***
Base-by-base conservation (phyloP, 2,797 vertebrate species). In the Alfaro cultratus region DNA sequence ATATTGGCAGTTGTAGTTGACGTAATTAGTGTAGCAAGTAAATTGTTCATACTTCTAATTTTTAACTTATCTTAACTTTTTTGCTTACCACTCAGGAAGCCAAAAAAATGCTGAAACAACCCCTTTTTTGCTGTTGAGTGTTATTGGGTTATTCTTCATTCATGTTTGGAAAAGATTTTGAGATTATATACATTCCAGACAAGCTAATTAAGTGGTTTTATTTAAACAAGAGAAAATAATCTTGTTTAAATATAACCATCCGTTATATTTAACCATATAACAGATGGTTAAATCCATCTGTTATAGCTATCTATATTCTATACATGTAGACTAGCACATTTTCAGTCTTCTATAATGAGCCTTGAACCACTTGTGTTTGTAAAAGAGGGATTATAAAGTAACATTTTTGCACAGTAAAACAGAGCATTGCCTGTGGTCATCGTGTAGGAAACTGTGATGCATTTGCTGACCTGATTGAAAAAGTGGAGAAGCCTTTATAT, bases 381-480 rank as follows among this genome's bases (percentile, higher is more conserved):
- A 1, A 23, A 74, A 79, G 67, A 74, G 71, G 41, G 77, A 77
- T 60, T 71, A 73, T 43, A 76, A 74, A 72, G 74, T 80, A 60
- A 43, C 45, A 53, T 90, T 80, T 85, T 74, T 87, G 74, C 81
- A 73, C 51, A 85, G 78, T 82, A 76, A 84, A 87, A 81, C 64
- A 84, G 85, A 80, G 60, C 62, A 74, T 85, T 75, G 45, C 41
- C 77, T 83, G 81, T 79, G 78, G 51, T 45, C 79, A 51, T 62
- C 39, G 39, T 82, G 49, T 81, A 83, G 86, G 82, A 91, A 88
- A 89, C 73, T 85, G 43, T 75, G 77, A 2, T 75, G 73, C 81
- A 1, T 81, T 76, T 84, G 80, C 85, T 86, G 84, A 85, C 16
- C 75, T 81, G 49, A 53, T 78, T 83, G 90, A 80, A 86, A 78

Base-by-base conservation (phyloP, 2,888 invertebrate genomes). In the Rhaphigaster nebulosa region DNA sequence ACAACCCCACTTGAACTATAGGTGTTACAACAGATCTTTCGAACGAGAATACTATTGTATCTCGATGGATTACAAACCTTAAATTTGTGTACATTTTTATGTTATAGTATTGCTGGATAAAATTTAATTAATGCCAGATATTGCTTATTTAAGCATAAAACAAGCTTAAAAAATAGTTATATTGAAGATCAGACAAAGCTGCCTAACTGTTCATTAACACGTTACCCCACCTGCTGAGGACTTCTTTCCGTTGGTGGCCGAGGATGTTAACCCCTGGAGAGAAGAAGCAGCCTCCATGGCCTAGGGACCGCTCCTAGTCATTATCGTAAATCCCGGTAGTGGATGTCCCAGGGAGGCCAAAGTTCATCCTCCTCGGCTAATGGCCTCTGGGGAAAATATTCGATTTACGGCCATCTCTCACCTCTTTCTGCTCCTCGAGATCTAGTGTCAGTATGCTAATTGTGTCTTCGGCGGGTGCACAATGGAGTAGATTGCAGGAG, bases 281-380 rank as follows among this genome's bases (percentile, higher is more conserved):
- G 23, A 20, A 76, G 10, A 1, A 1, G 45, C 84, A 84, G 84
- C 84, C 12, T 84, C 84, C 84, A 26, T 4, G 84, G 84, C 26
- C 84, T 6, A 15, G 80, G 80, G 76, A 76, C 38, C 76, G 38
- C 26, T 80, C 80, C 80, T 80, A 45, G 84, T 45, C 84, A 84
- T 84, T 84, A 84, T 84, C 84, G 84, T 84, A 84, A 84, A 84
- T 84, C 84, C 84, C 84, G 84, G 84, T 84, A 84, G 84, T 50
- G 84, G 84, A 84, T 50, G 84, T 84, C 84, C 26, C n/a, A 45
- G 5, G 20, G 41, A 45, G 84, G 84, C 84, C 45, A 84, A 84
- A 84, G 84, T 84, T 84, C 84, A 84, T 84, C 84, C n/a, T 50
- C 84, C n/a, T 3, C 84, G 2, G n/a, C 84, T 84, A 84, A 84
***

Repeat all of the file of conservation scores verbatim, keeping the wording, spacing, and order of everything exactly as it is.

Base-by-base conservation (phyloP, 2,797 vertebrate species). In the Alfaro cultratus region DNA sequence ATATTGGCAGTTGTAGTTGACGTAATTAGTGTAGCAAGTAAATTGTTCATACTTCTAATTTTTAACTTATCTTAACTTTTTTGCTTACCACTCAGGAAGCCAAAAAAATGCTGAAACAACCCCTTTTTTGCTGTTGAGTGTTATTGGGTTATTCTTCATTCATGTTTGGAAAAGATTTTGAGATTATATACATTCCAGACAAGCTAATTAAGTGGTTTTATTTAAACAAGAGAAAATAATCTTGTTTAAATATAACCATCCGTTATATTTAACCATATAACAGATGGTTAAATCCATCTGTTATAGCTATCTATATTCTATACATGTAGACTAGCACATTTTCAGTCTTCTATAATGAGCCTTGAACCACTTGTGTTTGTAAAAGAGGGATTATAAAGTAACATTTTTGCACAGTAAAACAGAGCATTGCCTGTGGTCATCGTGTAGGAAACTGTGATGCATTTGCTGACCTGATTGAAAAAGTGGAGAAGCCTTTATAT, bases 381-480 rank as follows among this genome's bases (percentile, higher is more conserved):
- A 1, A 23, A 74, A 79, G 67, A 74, G 71, G 41, G 77, A 77
- T 60, T 71, A 73, T 43, A 76, A 74, A 72, G 74, T 80, A 60
- A 43, C 45, A 53, T 90, T 80, T 85, T 74, T 87, G 74, C 81
- A 73, C 51, A 85, G 78, T 82, A 76, A 84, A 87, A 81, C 64
- A 84, G 85, A 80, G 60, C 62, A 74, T 85, T 75, G 45, C 41
- C 77, T 83, G 81, T 79, G 78, G 51, T 45, C 79, A 51, T 62
- C 39, G 39, T 82, G 49, T 81, A 83, G 86, G 82, A 91, A 88
- A 89, C 73, T 85, G 43, T 75, G 77, A 2, T 75, G 73, C 81
- A 1, T 81, T 76, T 84, G 80, C 85, T 86, G 84, A 85, C 16
- C 75, T 81, G 49, A 53, T 78, T 83, G 90, A 80, A 86, A 78

Base-by-base conservation (phyloP, 2,888 invertebrate genomes). In the Rhaphigaster nebulosa region DNA sequence ACAACCCCACTTGAACTATAGGTGTTACAACAGATCTTTCGAACGAGAATACTATTGTATCTCGATGGATTACAAACCTTAAATTTGTGTACATTTTTATGTTATAGTATTGCTGGATAAAATTTAATTAATGCCAGATATTGCTTATTTAAGCATAAAACAAGCTTAAAAAATAGTTATATTGAAGATCAGACAAAGCTGCCTAACTGTTCATTAACACGTTACCCCACCTGCTGAGGACTTCTTTCCGTTGGTGGCCGAGGATGTTAACCCCTGGAGAGAAGAAGCAGCCTCCATGGCCTAGGGACCGCTCCTAGTCATTATCGTAAATCCCGGTAGTGGATGTCCCAGGGAGGCCAAAGTTCATCCTCCTCGGCTAATGGCCTCTGGGGAAAATATTCGATTTACGGCCATCTCTCACCTCTTTCTGCTCCTCGAGATCTAGTGTCAGTATGCTAATTGTGTCTTCGGCGGGTGCACAATGGAGTAGATTGCAGGAG, bases 281-380 rank as follows among this genome's bases (percentile, higher is more conserved):
- G 23, A 20, A 76, G 10, A 1, A 1, G 45, C 84, A 84, G 84
- C 84, C 12, T 84, C 84, C 84, A 26, T 4, G 84, G 84, C 26
- C 84, T 6, A 15, G 80, G 80, G 76, A 76, C 38, C 76, G 38
- C 26, T 80, C 80, C 80, T 80, A 45, G 84, T 45, C 84, A 84
- T 84, T 84, A 84, T 84, C 84, G 84, T 84, A 84, A 84, A 84
- T 84, C 84, C 84, C 84, G 84, G 84, T 84, A 84, G 84, T 50
- G 84, G 84, A 84, T 50, G 84, T 84, C 84, C 26, C n/a, A 45
- G 5, G 20, G 41, A 45, G 84, G 84, C 84, C 45, A 84, A 84
- A 84, G 84, T 84, T 84, C 84, A 84, T 84, C 84, C n/a, T 50
- C 84, C n/a, T 3, C 84, G 2, G n/a, C 84, T 84, A 84, A 84